The traditional, conventional approach to cancer management generally involves well-known cancer therapies like radiation, immunotherapy, chemotherapy, and surgery.
Unfortunately, these approaches still have limited abilities to kill tumours and are highly toxic to the rest of the healthy cells of the body.1
This is why novel therapeutic strategies continue to be studied in cancer research.
How are Autophagy and Fasting Linked?
Enter autophagy, an interesting, new therapeutic approach2 with the potential to beat cancer.
Autophagy is an evolutionary mechanism1 where the body clears away its damaged (and potentially dangerous) cells.
This helps with the regeneration of newer, healthier cells.
Fasting kickstarts autophagy, keeping the body going by breaking down cellular material and reusing it for energy and other necessary processes.
Many other metabolic changes also take place,1 such as decreasing blood glucose levels.
Autophagy may also activate key stress pathways and protect body cells from damage.
Can Autophagy Help with the Risk of Cancer?
The role of autophagy, fasting, and cancer is complex. Because autophagy can slow down tumours, researchers propose that autophagy could be a new therapeutic strategy in the treatment of some cancers.
Scientists think that the process of autophagy helps to recognise and remove damaged cancerous cells.
There are some new and exciting studies that suggest that cancerous cells may be removed by autophagy.
Because autophagy protects healthy cells, this means the body is protected against damaging processes that may affect healthy cells, like cancer.
This could lessen the need for toxic therapies like chemotherapy, which destroy both the cancer cells and healthy cells alike.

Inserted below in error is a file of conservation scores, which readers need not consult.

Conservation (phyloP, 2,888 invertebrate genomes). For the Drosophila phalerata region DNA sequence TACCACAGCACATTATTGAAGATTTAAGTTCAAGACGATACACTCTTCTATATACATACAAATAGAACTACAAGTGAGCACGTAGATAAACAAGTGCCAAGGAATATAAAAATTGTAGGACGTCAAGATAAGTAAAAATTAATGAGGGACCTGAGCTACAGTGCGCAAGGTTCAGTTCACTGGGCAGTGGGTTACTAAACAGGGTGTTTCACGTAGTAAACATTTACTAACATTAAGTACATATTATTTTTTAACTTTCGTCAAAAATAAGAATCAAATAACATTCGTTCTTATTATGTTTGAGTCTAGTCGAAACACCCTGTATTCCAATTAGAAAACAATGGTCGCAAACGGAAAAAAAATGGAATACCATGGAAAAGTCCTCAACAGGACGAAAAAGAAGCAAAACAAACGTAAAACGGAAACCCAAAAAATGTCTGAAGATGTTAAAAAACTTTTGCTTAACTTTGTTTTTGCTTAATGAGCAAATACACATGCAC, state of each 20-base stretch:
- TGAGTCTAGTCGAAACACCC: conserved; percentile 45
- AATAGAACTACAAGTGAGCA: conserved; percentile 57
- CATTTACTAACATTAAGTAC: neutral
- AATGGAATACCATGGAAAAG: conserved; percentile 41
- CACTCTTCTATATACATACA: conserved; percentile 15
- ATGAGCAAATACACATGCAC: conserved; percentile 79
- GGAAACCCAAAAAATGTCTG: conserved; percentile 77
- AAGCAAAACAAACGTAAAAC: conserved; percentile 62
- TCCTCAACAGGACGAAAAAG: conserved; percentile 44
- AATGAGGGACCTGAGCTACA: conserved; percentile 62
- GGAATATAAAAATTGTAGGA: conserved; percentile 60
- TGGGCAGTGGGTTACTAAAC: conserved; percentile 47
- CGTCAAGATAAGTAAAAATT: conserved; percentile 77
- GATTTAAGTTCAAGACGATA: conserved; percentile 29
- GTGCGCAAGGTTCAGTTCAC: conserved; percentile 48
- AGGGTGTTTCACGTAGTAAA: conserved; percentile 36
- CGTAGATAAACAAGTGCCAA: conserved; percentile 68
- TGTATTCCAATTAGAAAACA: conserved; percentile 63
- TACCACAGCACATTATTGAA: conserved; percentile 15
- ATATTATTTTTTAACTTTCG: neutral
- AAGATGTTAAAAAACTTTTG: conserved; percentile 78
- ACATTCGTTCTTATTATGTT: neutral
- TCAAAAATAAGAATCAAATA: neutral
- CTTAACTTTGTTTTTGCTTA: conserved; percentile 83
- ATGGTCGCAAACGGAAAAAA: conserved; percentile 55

Are there any Risks to Fasting with Cancer?
While fasting and the resulting autophagy may be exciting in treating cancer, a word of caution must be raised.
Some researchers3 say that this new enthusiasm is excessive and even unjustified.
The concern is that the cancer patient, whose body is already weakened by intense muscle loss, with a high risk of malnutrition from poor appetite, may further deteriorate.
Cancer patients also have high energy needs because of the rampaging cancer cells and fasting may mean these patients cannot meet these extremely high needs.
Using fasting as a way to ramp up autophagy (but without malnutrition) is possible with the support from trained professionals like a registered dietitian.
The possibility of using fasting as a secondary cancer treatment is worth keeping an eye in future.
- Antunes F et al. Autophagy and intermittent fasting: the connection for cancer therapy? Clinics. 2018;73;1. https://doi.org/10.6061/clinics/2018/e814s
- Nencioni A et al. Fasting and cancer: molecular mechanisms and clinical application. Nature Reviews Cancer. 2018;18:707-709.
- Caccialanza R, Aprile G, Cereda E. et al. Fasting in oncology: a word of caution. Nat Rev Cancer. 2019;19, 177. https://doi.org/10.1038/s41568-018-0098-0